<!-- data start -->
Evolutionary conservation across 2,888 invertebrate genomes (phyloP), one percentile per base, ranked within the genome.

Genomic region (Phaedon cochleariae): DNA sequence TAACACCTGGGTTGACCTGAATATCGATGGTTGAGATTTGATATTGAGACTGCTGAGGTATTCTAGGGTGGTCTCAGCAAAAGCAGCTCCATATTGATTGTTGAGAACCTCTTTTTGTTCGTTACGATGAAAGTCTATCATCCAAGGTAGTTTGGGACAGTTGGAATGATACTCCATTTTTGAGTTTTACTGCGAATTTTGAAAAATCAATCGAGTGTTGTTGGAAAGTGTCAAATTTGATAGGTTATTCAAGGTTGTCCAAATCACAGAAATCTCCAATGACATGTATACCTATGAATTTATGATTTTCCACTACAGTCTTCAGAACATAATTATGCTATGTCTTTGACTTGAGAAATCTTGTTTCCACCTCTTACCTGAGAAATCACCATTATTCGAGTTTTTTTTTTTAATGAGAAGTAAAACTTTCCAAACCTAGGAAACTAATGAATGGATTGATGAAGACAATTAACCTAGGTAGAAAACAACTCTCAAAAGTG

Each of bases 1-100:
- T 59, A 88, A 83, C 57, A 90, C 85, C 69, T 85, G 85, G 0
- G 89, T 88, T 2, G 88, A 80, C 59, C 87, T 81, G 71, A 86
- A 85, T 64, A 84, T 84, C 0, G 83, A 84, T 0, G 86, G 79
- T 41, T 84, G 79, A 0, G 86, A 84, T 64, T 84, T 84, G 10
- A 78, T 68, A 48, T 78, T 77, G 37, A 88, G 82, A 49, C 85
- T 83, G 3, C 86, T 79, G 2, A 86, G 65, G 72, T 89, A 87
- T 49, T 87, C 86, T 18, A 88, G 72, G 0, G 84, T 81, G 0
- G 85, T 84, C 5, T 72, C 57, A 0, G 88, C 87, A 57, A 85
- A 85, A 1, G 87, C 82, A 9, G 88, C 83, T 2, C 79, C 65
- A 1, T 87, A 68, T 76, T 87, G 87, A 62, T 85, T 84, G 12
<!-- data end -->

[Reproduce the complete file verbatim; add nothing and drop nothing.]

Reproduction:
Evolutionary conservation across 2,888 invertebrate genomes (phyloP), one percentile per base, ranked within the genome.

Genomic region (Phaedon cochleariae): DNA sequence TAACACCTGGGTTGACCTGAATATCGATGGTTGAGATTTGATATTGAGACTGCTGAGGTATTCTAGGGTGGTCTCAGCAAAAGCAGCTCCATATTGATTGTTGAGAACCTCTTTTTGTTCGTTACGATGAAAGTCTATCATCCAAGGTAGTTTGGGACAGTTGGAATGATACTCCATTTTTGAGTTTTACTGCGAATTTTGAAAAATCAATCGAGTGTTGTTGGAAAGTGTCAAATTTGATAGGTTATTCAAGGTTGTCCAAATCACAGAAATCTCCAATGACATGTATACCTATGAATTTATGATTTTCCACTACAGTCTTCAGAACATAATTATGCTATGTCTTTGACTTGAGAAATCTTGTTTCCACCTCTTACCTGAGAAATCACCATTATTCGAGTTTTTTTTTTTAATGAGAAGTAAAACTTTCCAAACCTAGGAAACTAATGAATGGATTGATGAAGACAATTAACCTAGGTAGAAAACAACTCTCAAAAGTG

Each of bases 1-100:
- T 59, A 88, A 83, C 57, A 90, C 85, C 69, T 85, G 85, G 0
- G 89, T 88, T 2, G 88, A 80, C 59, C 87, T 81, G 71, A 86
- A 85, T 64, A 84, T 84, C 0, G 83, A 84, T 0, G 86, G 79
- T 41, T 84, G 79, A 0, G 86, A 84, T 64, T 84, T 84, G 10
- A 78, T 68, A 48, T 78, T 77, G 37, A 88, G 82, A 49, C 85
- T 83, G 3, C 86, T 79, G 2, A 86, G 65, G 72, T 89, A 87
- T 49, T 87, C 86, T 18, A 88, G 72, G 0, G 84, T 81, G 0
- G 85, T 84, C 5, T 72, C 57, A 0, G 88, C 87, A 57, A 85
- A 85, A 1, G 87, C 82, A 9, G 88, C 83, T 2, C 79, C 65
- A 1, T 87, A 68, T 76, T 87, G 87, A 62, T 85, T 84, G 12